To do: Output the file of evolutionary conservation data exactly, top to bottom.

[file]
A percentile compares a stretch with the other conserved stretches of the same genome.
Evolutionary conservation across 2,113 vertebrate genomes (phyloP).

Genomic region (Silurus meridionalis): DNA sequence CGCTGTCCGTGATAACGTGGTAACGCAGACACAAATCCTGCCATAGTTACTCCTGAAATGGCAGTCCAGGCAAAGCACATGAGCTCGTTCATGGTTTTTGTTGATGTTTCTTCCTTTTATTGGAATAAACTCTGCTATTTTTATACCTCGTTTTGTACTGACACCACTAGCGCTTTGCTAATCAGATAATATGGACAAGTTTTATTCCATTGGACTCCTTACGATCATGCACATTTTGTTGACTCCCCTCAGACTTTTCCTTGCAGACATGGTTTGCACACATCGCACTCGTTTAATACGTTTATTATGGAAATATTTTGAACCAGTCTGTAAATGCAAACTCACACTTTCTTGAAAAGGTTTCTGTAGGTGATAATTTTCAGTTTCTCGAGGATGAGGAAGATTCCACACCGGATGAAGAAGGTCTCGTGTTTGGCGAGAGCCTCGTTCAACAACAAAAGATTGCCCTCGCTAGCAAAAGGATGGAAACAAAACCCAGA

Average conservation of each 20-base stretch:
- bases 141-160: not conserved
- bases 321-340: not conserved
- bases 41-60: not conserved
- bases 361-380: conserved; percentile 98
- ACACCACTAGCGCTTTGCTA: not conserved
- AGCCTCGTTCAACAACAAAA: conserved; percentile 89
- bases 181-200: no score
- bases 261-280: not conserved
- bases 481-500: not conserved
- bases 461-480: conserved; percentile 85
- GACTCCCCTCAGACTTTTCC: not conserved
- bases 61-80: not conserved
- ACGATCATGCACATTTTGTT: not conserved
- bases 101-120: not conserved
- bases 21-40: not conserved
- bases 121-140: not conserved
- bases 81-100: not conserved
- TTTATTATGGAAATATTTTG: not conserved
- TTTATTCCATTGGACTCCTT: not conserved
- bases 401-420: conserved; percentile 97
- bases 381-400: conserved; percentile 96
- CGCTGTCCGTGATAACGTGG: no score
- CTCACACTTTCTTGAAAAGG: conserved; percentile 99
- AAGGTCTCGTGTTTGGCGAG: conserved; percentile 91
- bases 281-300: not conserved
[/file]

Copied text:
A percentile compares a stretch with the other conserved stretches of the same genome.
Evolutionary conservation across 2,113 vertebrate genomes (phyloP).

Genomic region (Silurus meridionalis): DNA sequence CGCTGTCCGTGATAACGTGGTAACGCAGACACAAATCCTGCCATAGTTACTCCTGAAATGGCAGTCCAGGCAAAGCACATGAGCTCGTTCATGGTTTTTGTTGATGTTTCTTCCTTTTATTGGAATAAACTCTGCTATTTTTATACCTCGTTTTGTACTGACACCACTAGCGCTTTGCTAATCAGATAATATGGACAAGTTTTATTCCATTGGACTCCTTACGATCATGCACATTTTGTTGACTCCCCTCAGACTTTTCCTTGCAGACATGGTTTGCACACATCGCACTCGTTTAATACGTTTATTATGGAAATATTTTGAACCAGTCTGTAAATGCAAACTCACACTTTCTTGAAAAGGTTTCTGTAGGTGATAATTTTCAGTTTCTCGAGGATGAGGAAGATTCCACACCGGATGAAGAAGGTCTCGTGTTTGGCGAGAGCCTCGTTCAACAACAAAAGATTGCCCTCGCTAGCAAAAGGATGGAAACAAAACCCAGA

Average conservation of each 20-base stretch:
- bases 141-160: not conserved
- bases 321-340: not conserved
- bases 41-60: not conserved
- bases 361-380: conserved; percentile 98
- ACACCACTAGCGCTTTGCTA: not conserved
- AGCCTCGTTCAACAACAAAA: conserved; percentile 89
- bases 181-200: no score
- bases 261-280: not conserved
- bases 481-500: not conserved
- bases 461-480: conserved; percentile 85
- GACTCCCCTCAGACTTTTCC: not conserved
- bases 61-80: not conserved
- ACGATCATGCACATTTTGTT: not conserved
- bases 101-120: not conserved
- bases 21-40: not conserved
- bases 121-140: not conserved
- bases 81-100: not conserved
- TTTATTATGGAAATATTTTG: not conserved
- TTTATTCCATTGGACTCCTT: not conserved
- bases 401-420: conserved; percentile 97
- bases 381-400: conserved; percentile 96
- CGCTGTCCGTGATAACGTGG: no score
- CTCACACTTTCTTGAAAAGG: conserved; percentile 99
- AAGGTCTCGTGTTTGGCGAG: conserved; percentile 91
- bases 281-300: not conserved